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Useful reference info at your OS X fingertips System
Want to know the airport code for Newark, NJ? Need to find out where the 90210 zip code is? How about the international dialing code for Papua New Guinea? Or the significance of giving a Peach Blossom as a gift? Need to covert liters to gallons?

Mac OS X knows all of these things and more! Check out the /usr/share/misc directory. There you'll find a bunch of text files with all of these reference guides and more. To search for information, use the grep command. For example:
  % grep 90210 /usr/share/misc/zipcodes
This returns:
90210:Beverly Hills, CA
If you're searching for text, remember that grep is case sensitive unless you include the -i option to ignore case (grep -i text_to_find). Want to find all references to Denver in the entire directory? Try:
  % grep -i Denver /usr/share/misc/*
This returns the airport code from "airport", the area code from "na.phone", and the zip codes from "zipcode" for all entries which contain "Denver" or "denver".

Granted all of this information can be found on the net in various places, but it's much faster to use the local reference. The web has the advantage of more current data, of course, but the local file searches are fast!
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Useful reference info at your OS X fingertips | 18 comments | Create New Account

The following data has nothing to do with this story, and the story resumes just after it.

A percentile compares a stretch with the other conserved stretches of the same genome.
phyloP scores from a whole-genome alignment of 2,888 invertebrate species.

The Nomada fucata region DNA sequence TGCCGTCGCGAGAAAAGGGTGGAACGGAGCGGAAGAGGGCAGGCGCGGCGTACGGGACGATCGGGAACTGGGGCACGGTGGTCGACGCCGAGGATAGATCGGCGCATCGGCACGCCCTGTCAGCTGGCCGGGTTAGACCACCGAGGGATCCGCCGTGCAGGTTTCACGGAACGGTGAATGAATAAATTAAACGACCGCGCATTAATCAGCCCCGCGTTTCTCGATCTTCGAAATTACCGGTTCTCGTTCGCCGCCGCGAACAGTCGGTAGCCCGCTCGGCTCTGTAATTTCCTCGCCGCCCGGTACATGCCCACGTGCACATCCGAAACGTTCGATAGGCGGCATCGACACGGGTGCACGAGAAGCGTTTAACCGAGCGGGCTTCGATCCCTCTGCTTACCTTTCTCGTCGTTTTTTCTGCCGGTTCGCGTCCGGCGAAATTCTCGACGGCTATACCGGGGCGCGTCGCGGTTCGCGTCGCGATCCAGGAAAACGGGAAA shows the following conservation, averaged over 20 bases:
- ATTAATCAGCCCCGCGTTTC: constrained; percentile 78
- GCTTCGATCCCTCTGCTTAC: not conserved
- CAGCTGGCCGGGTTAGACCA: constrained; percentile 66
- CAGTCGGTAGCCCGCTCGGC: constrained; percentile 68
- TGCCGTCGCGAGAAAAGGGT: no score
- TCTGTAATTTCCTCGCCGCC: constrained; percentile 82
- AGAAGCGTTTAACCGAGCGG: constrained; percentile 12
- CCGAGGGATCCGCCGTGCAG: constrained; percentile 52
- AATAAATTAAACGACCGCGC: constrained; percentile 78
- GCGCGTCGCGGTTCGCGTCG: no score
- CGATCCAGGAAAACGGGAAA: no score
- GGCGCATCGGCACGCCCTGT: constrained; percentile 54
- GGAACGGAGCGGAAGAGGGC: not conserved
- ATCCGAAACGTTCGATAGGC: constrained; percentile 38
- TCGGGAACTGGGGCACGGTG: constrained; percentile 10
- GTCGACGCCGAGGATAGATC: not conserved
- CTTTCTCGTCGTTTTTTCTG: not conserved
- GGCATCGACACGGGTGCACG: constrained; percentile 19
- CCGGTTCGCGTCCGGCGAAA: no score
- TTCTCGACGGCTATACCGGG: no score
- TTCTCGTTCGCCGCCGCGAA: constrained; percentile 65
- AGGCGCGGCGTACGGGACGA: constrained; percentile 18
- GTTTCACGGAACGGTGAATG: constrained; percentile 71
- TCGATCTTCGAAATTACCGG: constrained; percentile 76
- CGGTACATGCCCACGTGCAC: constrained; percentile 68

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Information is out dated
Authored by: nulldev on Aug 05, '02 09:24:41AM

It's nice to have that information but it's out dated. Is there any way to get updated files?



[ Reply to This | # ]
Information is out dated
Authored by: jsewell on Aug 05, '02 09:43:18AM
I think you can find the newer versions of these files at: http://www.openbsd.org/cgi-bin/cvsweb/src/share/misc/ -Jason Sewell

[ Reply to This | # ]
Information is out dated
Authored by: bluehz on Aug 05, '02 05:01:50PM
If you want to get fancy - you can create a cron tas to sync against the cvs source each week or something to keep it up to date. I just discovered how to use the cvs function - so there may be better ways of doing this (cvs pros - please chime in here!): You could create file and paste the follwing in it, save it and change to executable. Then your cron job could run the task. Unfortunately the task asks you for a login password each time and I have not fig out a way to encode that into the script.The password is anoncvs when asked.
#!/bin/sh cd /path/to/tmp/dir cvs -d:pserver:anoncvs@anoncvs1.usa.openbsd.org:/cvs login cvs -z3 -d:pserver:anoncvs@anoncvs1.usa.openbsd.org:/cvs co src/share/misc
You could download directly to your /usr/share/misc but I am not that brave so I d/l to a tmp dir and move manually

[ Reply to This | # ]